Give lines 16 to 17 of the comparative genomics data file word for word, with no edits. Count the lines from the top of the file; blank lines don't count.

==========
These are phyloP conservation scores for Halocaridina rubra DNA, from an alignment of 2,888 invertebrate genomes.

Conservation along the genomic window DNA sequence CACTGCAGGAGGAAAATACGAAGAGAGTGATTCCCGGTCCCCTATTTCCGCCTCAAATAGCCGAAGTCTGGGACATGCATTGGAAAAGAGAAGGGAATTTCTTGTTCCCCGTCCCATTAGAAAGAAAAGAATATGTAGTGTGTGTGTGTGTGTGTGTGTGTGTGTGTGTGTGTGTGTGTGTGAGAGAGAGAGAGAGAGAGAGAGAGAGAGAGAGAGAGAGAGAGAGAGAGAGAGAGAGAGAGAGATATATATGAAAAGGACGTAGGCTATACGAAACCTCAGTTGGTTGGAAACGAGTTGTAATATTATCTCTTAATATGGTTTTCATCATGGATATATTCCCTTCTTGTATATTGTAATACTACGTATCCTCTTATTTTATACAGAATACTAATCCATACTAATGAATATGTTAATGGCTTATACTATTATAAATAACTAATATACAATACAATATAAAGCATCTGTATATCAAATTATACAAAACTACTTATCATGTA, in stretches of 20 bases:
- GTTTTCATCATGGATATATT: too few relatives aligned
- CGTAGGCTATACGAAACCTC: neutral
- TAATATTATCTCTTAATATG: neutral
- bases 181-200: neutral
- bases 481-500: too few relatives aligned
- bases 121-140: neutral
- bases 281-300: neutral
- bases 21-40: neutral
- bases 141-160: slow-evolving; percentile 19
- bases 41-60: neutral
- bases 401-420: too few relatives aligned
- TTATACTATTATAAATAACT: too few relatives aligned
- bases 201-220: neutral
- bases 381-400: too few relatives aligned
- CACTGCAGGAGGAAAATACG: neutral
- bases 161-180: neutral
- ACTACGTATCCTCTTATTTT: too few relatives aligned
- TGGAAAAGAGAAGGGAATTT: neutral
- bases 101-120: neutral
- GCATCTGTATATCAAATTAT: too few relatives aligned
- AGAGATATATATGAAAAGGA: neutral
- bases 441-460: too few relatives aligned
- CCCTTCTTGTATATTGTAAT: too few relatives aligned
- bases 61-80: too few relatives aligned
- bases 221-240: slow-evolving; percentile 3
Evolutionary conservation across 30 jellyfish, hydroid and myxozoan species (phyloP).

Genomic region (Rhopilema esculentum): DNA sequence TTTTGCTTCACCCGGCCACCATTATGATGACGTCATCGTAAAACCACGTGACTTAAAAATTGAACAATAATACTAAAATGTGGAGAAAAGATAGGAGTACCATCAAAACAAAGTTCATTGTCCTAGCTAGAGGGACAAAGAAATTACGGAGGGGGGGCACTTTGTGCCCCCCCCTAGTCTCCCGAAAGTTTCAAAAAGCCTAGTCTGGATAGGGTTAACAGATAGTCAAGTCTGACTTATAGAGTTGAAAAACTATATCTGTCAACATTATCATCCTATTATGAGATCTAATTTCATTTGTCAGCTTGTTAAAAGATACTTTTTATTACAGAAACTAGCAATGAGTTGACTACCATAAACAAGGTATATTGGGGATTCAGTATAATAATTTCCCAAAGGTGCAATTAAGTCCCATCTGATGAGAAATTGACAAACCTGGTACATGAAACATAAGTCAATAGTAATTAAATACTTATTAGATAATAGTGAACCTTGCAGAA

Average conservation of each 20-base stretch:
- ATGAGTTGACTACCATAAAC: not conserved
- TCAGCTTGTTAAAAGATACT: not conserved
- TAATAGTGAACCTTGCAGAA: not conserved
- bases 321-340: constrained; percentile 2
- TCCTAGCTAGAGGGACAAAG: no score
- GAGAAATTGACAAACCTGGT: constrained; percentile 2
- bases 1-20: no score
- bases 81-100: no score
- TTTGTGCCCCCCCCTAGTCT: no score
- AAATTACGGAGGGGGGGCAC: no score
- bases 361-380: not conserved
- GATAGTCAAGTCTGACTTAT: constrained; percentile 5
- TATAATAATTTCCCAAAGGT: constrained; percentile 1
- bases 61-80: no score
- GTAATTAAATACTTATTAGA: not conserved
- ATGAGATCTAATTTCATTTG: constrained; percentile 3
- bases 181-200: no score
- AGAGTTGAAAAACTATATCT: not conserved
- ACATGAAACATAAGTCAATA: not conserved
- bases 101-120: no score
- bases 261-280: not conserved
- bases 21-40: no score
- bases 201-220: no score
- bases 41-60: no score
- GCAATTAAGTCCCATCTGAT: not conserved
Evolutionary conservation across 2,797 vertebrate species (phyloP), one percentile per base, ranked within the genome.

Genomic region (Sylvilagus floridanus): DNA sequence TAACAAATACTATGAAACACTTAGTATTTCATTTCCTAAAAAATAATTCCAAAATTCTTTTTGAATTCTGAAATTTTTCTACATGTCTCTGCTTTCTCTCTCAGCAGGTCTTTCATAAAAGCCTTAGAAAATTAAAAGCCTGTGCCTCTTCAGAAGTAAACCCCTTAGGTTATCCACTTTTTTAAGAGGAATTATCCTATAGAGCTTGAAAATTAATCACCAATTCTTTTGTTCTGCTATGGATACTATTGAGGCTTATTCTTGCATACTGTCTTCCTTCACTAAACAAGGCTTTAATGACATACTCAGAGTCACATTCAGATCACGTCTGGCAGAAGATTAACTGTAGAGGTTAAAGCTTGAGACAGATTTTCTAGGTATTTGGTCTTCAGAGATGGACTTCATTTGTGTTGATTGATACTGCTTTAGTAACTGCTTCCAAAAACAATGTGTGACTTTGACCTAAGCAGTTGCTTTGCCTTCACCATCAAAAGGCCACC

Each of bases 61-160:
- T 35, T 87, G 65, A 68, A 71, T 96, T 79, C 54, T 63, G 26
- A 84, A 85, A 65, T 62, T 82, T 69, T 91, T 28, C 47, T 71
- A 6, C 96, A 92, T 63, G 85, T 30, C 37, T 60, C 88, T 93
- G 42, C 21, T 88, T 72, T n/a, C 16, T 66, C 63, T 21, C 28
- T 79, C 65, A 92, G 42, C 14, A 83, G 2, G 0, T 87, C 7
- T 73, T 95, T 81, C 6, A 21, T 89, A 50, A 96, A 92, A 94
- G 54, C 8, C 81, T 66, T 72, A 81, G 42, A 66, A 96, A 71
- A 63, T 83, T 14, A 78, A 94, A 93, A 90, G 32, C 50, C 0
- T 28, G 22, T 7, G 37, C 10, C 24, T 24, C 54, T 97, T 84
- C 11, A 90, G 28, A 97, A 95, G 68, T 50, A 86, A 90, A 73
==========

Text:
- bases 381-400: too few relatives aligned
- CACTGCAGGAGGAAAATACG: neutral